Population ageing

People worldwide are living longer. By 2050, the world’s population aged 60 years and older is expected to increase from 900 million reported in 2015, to over 2 billion1. Population ageing – defined as the shift in the distribution of a country’s population towards older ages – is increasing at a dramatic pace and is poised to become one of the most significant social transformations of the twenty-first century1. However, as a consequence of population ageing, there is a notable increase in the prevalence of ‘diseases of ageing’2. This has led to both logistical and economic challenges to healthcare systems worldwide1.

Sarcopenia

Over recent decades, one particular concern to the healthspan of older adults is the age-related loss of skeletal muscle mass and strength, termed sarcopenia3. Loss of skeletal muscle mass with age occurs at a rate of 0.5-1% per annum commencing around 45 years of age and has been associated with physical disability, poor quality of life, cognitive decline and a host of poor metabolic outcomes such as altered energy metabolism, insulin resistance and increased risk of type 2 diabetes2,3,4.

Interventions to slow age-related sarcopenia 

Research has demonstrated participation in resistance-type exercise and increased dietary protein intake (1.2-1.5 grams of protein per kg of body mass per day) are two effective and safe strategies to slow the age-related loss of skeletal muscle mass and strength5. However, at present, there is limited data on the effects of these interventions either alone, or in combination, on aspects of energy metabolism in older adults.

A 12 week exercise and dietary intervention

To fill the current gap in knowledge, researchers from Coventry University’s Centre for Sport, Exercise and Life Sciences and University Hospitals Coventry and Warwickshire NHS Trust have been running an intervention study over the last 18 months. The research trial (https://clinicaltrials.gov/ct2/show/NCT03299972), led by PhD student Corbin Griffen alongside Professor Derek Renshaw, Dr John Hattersley, Professor Michael Duncan and Professor Martin O. Weickert recruited 33 healthy older men (average age 67 years). Participants were randomly assigned to 1 of 4 groups. Two groups participated in twice weekly resistance exercise sessions and consumed either a whey protein or carbohydrate control supplement twice daily. Alongside these, two groups consumed either a whey protein or carbohydrate control supplement twice daily for 12 weeks without resistance exercise.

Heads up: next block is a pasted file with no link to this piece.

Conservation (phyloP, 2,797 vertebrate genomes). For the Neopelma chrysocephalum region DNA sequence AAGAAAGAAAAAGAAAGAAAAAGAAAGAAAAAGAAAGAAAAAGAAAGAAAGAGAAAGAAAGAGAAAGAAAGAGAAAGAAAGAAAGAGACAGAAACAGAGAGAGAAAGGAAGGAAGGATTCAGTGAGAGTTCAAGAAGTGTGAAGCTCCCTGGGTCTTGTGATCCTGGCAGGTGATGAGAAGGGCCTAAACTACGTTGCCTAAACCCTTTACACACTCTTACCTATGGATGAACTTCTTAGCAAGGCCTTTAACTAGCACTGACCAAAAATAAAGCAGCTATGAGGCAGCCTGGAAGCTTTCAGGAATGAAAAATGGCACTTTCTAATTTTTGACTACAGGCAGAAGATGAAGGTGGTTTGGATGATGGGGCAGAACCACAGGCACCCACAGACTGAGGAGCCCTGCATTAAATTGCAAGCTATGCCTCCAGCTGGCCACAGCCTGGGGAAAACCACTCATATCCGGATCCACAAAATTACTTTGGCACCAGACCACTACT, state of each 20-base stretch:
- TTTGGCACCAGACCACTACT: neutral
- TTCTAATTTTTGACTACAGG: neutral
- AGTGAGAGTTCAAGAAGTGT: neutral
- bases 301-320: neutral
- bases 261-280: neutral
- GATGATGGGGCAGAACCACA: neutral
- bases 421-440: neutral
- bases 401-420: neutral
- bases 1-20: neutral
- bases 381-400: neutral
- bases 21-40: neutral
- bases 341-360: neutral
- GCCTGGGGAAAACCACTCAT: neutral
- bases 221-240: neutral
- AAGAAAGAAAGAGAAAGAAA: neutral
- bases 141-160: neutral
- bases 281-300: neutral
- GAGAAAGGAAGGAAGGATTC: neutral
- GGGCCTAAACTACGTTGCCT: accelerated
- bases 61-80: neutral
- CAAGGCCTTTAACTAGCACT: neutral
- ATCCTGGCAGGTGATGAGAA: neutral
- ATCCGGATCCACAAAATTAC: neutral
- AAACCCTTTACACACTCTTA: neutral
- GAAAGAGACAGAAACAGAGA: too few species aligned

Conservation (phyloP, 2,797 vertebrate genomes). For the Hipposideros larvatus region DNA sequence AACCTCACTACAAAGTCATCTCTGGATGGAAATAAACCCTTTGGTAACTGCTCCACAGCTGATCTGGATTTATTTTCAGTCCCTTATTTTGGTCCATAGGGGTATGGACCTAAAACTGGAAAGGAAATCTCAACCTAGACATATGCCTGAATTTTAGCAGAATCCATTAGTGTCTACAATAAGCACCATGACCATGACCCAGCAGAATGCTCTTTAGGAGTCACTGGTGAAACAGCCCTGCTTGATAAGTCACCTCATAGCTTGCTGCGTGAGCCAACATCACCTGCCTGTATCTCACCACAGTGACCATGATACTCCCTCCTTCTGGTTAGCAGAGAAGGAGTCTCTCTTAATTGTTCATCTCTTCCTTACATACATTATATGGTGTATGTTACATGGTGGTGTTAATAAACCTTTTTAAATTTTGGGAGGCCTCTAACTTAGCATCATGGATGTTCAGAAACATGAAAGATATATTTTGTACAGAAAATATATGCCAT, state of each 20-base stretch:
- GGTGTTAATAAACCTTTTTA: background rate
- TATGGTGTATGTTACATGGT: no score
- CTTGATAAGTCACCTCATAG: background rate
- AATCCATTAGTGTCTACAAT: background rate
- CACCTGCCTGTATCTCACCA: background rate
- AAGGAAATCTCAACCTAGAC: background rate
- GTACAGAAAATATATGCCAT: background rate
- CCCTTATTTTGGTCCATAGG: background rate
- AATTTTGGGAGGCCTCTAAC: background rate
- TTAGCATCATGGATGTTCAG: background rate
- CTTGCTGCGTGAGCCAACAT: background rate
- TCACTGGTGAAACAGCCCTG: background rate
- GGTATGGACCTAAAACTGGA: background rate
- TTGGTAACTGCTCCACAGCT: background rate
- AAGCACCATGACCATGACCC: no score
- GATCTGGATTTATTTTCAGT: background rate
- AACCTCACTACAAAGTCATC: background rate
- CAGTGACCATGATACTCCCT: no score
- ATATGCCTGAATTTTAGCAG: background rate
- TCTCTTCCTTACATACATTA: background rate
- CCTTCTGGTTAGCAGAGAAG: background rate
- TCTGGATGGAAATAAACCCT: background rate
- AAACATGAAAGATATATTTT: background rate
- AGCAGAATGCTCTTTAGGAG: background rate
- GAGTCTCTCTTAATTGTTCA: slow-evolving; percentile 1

Whole-body room calorimeter to measure 24-hour energy metabolism

To assess the effects of each intervention on energy metabolism and markers of metabolic health, all participants resided in a whole-body room calorimeter located at the Human Metabolism Research Unit, University Hospitals Coventry and Warwickshire NHS Trust for 24 hours before and after the 12 week intervention. The calorimeters continuously measured oxygen consumption and carbon dioxide production and all urine was collected to allow for measurement of 24-hour energy expenditure and substrate (carbohydrate, fat and protein) oxidation.

Whole-body room calorimeters used in this study located at the Human Metabolism Research Unit, University Hospitals Coventry and Warwickshire NHS Trust.

All participants completed a standardised calorimeter protocol to examine components of 24-hour energy metabolism (i.e., sleeping, resting, exercise metabolism) under highly controlled conditions. Blood samples were collected routinely to assess markers of appetite and metabolic health.

The study was completed at the end of June 2019 and the findings are expected to be published in 2020.

Researcher Profile

Corbin Griffen is a PhD student based at Coventry University, UK and the Human Metabolism Research Unit, University Hospitals Coventry and Warwickshire NHS Trust.

Contact:

Email: griffenc@uni.coventry.ac.uk

Twitter: @CorbinGriffen

 

 

Literature cited:

  1. World Health Organisation (2019). Ageing and Health. [online] Available at: https://www.who.int/news-room/fact-sheets/detail/ageing-and-health [Accessed: 9 August 2019]
  2. McLeod, M., et al. (2016). Live strong and prosper: the importance of skeletal muscle strength for healthy ageing. Biogerontology, 17(3), 497-510
  3. Cruz-Jentoft A.J., et al. (2018). Sarcopenia: revised European consensus on definition and diagnosis. Age and ageing, 48(1), 16-31
  4. Evans, W. (1997). Functional and metabolic consequences of sarcopenia. The Journal of nutrition, 127(5), 998-1000
  5. Phillips, S. M. (2015). Nutritional supplements in support of resistance exercise to counter age-related sarcopenia. Advances in nutrition, 6(4),452-60